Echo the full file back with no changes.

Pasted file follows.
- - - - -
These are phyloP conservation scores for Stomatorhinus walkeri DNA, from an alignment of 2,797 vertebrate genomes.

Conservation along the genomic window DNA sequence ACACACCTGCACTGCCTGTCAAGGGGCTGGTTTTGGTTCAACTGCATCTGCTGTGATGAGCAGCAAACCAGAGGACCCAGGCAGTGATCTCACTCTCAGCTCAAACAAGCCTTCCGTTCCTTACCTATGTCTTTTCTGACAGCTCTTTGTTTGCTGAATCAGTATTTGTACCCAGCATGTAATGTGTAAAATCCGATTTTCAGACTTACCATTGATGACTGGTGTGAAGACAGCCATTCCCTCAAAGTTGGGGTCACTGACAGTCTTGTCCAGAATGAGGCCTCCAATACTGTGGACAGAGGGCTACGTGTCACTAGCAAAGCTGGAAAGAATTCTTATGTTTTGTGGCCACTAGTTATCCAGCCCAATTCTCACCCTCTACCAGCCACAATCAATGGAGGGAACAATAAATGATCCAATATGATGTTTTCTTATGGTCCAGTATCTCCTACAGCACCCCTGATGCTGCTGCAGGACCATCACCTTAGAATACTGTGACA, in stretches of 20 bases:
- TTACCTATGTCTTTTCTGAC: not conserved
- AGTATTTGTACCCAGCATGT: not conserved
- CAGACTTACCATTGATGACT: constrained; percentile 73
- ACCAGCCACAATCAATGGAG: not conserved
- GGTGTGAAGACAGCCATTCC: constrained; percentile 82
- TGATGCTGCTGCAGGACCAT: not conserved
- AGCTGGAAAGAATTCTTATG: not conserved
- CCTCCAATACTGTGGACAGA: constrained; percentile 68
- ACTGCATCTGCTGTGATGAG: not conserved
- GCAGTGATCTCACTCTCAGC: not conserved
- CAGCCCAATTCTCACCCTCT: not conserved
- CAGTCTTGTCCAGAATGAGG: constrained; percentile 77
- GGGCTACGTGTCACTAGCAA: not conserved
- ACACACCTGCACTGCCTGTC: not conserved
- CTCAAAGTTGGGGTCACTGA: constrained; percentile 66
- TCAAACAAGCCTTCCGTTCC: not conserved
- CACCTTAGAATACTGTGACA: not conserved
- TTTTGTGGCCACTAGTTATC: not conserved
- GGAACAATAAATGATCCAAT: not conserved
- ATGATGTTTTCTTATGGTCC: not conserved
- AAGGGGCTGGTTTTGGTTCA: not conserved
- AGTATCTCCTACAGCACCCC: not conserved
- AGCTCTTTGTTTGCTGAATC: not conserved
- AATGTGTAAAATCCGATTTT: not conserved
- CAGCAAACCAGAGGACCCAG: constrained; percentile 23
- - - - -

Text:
These are phyloP conservation scores for Stomatorhinus walkeri DNA, from an alignment of 2,797 vertebrate genomes.

Conservation along the genomic window DNA sequence ACACACCTGCACTGCCTGTCAAGGGGCTGGTTTTGGTTCAACTGCATCTGCTGTGATGAGCAGCAAACCAGAGGACCCAGGCAGTGATCTCACTCTCAGCTCAAACAAGCCTTCCGTTCCTTACCTATGTCTTTTCTGACAGCTCTTTGTTTGCTGAATCAGTATTTGTACCCAGCATGTAATGTGTAAAATCCGATTTTCAGACTTACCATTGATGACTGGTGTGAAGACAGCCATTCCCTCAAAGTTGGGGTCACTGACAGTCTTGTCCAGAATGAGGCCTCCAATACTGTGGACAGAGGGCTACGTGTCACTAGCAAAGCTGGAAAGAATTCTTATGTTTTGTGGCCACTAGTTATCCAGCCCAATTCTCACCCTCTACCAGCCACAATCAATGGAGGGAACAATAAATGATCCAATATGATGTTTTCTTATGGTCCAGTATCTCCTACAGCACCCCTGATGCTGCTGCAGGACCATCACCTTAGAATACTGTGACA, in stretches of 20 bases:
- TTACCTATGTCTTTTCTGAC: not conserved
- AGTATTTGTACCCAGCATGT: not conserved
- CAGACTTACCATTGATGACT: constrained; percentile 73
- ACCAGCCACAATCAATGGAG: not conserved
- GGTGTGAAGACAGCCATTCC: constrained; percentile 82
- TGATGCTGCTGCAGGACCAT: not conserved
- AGCTGGAAAGAATTCTTATG: not conserved
- CCTCCAATACTGTGGACAGA: constrained; percentile 68
- ACTGCATCTGCTGTGATGAG: not conserved
- GCAGTGATCTCACTCTCAGC: not conserved
- CAGCCCAATTCTCACCCTCT: not conserved
- CAGTCTTGTCCAGAATGAGG: constrained; percentile 77
- GGGCTACGTGTCACTAGCAA: not conserved
- ACACACCTGCACTGCCTGTC: not conserved
- CTCAAAGTTGGGGTCACTGA: constrained; percentile 66
- TCAAACAAGCCTTCCGTTCC: not conserved
- CACCTTAGAATACTGTGACA: not conserved
- TTTTGTGGCCACTAGTTATC: not conserved
- GGAACAATAAATGATCCAAT: not conserved
- ATGATGTTTTCTTATGGTCC: not conserved
- AAGGGGCTGGTTTTGGTTCA: not conserved
- AGTATCTCCTACAGCACCCC: not conserved
- AGCTCTTTGTTTGCTGAATC: not conserved
- AATGTGTAAAATCCGATTTT: not conserved
- CAGCAAACCAGAGGACCCAG: constrained; percentile 23